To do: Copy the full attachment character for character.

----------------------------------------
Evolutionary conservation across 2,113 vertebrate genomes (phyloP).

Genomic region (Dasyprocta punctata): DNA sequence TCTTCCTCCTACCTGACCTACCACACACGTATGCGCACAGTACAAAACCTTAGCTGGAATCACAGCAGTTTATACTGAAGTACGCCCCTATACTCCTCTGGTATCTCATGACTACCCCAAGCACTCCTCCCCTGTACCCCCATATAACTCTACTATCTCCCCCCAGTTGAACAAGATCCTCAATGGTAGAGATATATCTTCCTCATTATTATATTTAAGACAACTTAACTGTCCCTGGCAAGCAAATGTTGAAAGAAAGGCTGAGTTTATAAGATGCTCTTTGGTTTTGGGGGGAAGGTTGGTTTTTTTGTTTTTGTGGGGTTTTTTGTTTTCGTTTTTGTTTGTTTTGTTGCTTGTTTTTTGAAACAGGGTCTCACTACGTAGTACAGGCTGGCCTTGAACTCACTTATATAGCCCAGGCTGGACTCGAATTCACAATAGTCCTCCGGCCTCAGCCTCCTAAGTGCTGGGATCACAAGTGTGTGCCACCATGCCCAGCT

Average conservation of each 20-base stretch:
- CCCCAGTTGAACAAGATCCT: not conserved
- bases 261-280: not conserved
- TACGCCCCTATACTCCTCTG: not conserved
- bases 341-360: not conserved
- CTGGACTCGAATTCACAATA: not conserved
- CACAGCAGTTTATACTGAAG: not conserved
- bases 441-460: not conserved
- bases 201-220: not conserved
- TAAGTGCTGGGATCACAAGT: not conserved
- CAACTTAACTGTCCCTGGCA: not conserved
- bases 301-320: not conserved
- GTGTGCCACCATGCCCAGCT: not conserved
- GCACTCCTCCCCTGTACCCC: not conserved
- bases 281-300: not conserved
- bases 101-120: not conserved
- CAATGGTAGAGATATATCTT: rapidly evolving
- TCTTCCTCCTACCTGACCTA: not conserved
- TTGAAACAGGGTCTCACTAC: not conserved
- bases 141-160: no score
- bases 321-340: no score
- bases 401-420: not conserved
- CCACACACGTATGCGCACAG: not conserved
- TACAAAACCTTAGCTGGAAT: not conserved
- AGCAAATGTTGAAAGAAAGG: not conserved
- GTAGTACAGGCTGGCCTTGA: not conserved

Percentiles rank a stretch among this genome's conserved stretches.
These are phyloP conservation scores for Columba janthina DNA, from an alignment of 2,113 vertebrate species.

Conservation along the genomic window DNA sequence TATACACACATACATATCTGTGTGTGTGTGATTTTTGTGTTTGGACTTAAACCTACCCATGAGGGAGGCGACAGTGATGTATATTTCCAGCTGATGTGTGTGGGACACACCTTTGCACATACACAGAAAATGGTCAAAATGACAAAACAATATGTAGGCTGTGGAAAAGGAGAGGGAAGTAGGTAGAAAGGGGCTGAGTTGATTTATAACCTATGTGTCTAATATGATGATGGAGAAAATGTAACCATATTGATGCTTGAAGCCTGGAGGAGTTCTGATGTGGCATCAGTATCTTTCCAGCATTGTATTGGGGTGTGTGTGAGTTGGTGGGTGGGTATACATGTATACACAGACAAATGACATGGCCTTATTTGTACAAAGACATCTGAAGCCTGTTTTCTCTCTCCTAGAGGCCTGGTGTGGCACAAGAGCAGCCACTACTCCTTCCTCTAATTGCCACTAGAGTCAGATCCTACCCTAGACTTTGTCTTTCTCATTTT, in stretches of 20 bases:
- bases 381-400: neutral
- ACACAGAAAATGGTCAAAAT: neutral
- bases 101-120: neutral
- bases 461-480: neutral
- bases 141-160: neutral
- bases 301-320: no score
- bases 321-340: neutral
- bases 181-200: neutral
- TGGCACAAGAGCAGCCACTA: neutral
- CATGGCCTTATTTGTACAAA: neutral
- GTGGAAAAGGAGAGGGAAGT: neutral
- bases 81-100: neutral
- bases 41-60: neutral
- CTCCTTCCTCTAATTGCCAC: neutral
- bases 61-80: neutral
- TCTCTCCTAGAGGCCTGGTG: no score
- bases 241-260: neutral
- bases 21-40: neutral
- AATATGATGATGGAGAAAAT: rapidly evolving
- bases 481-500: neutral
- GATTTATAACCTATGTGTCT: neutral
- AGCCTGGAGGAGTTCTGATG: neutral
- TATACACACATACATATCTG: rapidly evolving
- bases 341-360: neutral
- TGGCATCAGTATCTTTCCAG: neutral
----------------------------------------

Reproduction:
Evolutionary conservation across 2,113 vertebrate genomes (phyloP).

Genomic region (Dasyprocta punctata): DNA sequence TCTTCCTCCTACCTGACCTACCACACACGTATGCGCACAGTACAAAACCTTAGCTGGAATCACAGCAGTTTATACTGAAGTACGCCCCTATACTCCTCTGGTATCTCATGACTACCCCAAGCACTCCTCCCCTGTACCCCCATATAACTCTACTATCTCCCCCCAGTTGAACAAGATCCTCAATGGTAGAGATATATCTTCCTCATTATTATATTTAAGACAACTTAACTGTCCCTGGCAAGCAAATGTTGAAAGAAAGGCTGAGTTTATAAGATGCTCTTTGGTTTTGGGGGGAAGGTTGGTTTTTTTGTTTTTGTGGGGTTTTTTGTTTTCGTTTTTGTTTGTTTTGTTGCTTGTTTTTTGAAACAGGGTCTCACTACGTAGTACAGGCTGGCCTTGAACTCACTTATATAGCCCAGGCTGGACTCGAATTCACAATAGTCCTCCGGCCTCAGCCTCCTAAGTGCTGGGATCACAAGTGTGTGCCACCATGCCCAGCT

Average conservation of each 20-base stretch:
- CCCCAGTTGAACAAGATCCT: not conserved
- bases 261-280: not conserved
- TACGCCCCTATACTCCTCTG: not conserved
- bases 341-360: not conserved
- CTGGACTCGAATTCACAATA: not conserved
- CACAGCAGTTTATACTGAAG: not conserved
- bases 441-460: not conserved
- bases 201-220: not conserved
- TAAGTGCTGGGATCACAAGT: not conserved
- CAACTTAACTGTCCCTGGCA: not conserved
- bases 301-320: not conserved
- GTGTGCCACCATGCCCAGCT: not conserved
- GCACTCCTCCCCTGTACCCC: not conserved
- bases 281-300: not conserved
- bases 101-120: not conserved
- CAATGGTAGAGATATATCTT: rapidly evolving
- TCTTCCTCCTACCTGACCTA: not conserved
- TTGAAACAGGGTCTCACTAC: not conserved
- bases 141-160: no score
- bases 321-340: no score
- bases 401-420: not conserved
- CCACACACGTATGCGCACAG: not conserved
- TACAAAACCTTAGCTGGAAT: not conserved
- AGCAAATGTTGAAAGAAAGG: not conserved
- GTAGTACAGGCTGGCCTTGA: not conserved

Percentiles rank a stretch among this genome's conserved stretches.
These are phyloP conservation scores for Columba janthina DNA, from an alignment of 2,113 vertebrate species.

Conservation along the genomic window DNA sequence TATACACACATACATATCTGTGTGTGTGTGATTTTTGTGTTTGGACTTAAACCTACCCATGAGGGAGGCGACAGTGATGTATATTTCCAGCTGATGTGTGTGGGACACACCTTTGCACATACACAGAAAATGGTCAAAATGACAAAACAATATGTAGGCTGTGGAAAAGGAGAGGGAAGTAGGTAGAAAGGGGCTGAGTTGATTTATAACCTATGTGTCTAATATGATGATGGAGAAAATGTAACCATATTGATGCTTGAAGCCTGGAGGAGTTCTGATGTGGCATCAGTATCTTTCCAGCATTGTATTGGGGTGTGTGTGAGTTGGTGGGTGGGTATACATGTATACACAGACAAATGACATGGCCTTATTTGTACAAAGACATCTGAAGCCTGTTTTCTCTCTCCTAGAGGCCTGGTGTGGCACAAGAGCAGCCACTACTCCTTCCTCTAATTGCCACTAGAGTCAGATCCTACCCTAGACTTTGTCTTTCTCATTTT, in stretches of 20 bases:
- bases 381-400: neutral
- ACACAGAAAATGGTCAAAAT: neutral
- bases 101-120: neutral
- bases 461-480: neutral
- bases 141-160: neutral
- bases 301-320: no score
- bases 321-340: neutral
- bases 181-200: neutral
- TGGCACAAGAGCAGCCACTA: neutral
- CATGGCCTTATTTGTACAAA: neutral
- GTGGAAAAGGAGAGGGAAGT: neutral
- bases 81-100: neutral
- bases 41-60: neutral
- CTCCTTCCTCTAATTGCCAC: neutral
- bases 61-80: neutral
- TCTCTCCTAGAGGCCTGGTG: no score
- bases 241-260: neutral
- bases 21-40: neutral
- AATATGATGATGGAGAAAAT: rapidly evolving
- bases 481-500: neutral
- GATTTATAACCTATGTGTCT: neutral
- AGCCTGGAGGAGTTCTGATG: neutral
- TATACACACATACATATCTG: rapidly evolving
- bases 341-360: neutral
- TGGCATCAGTATCTTTCCAG: neutral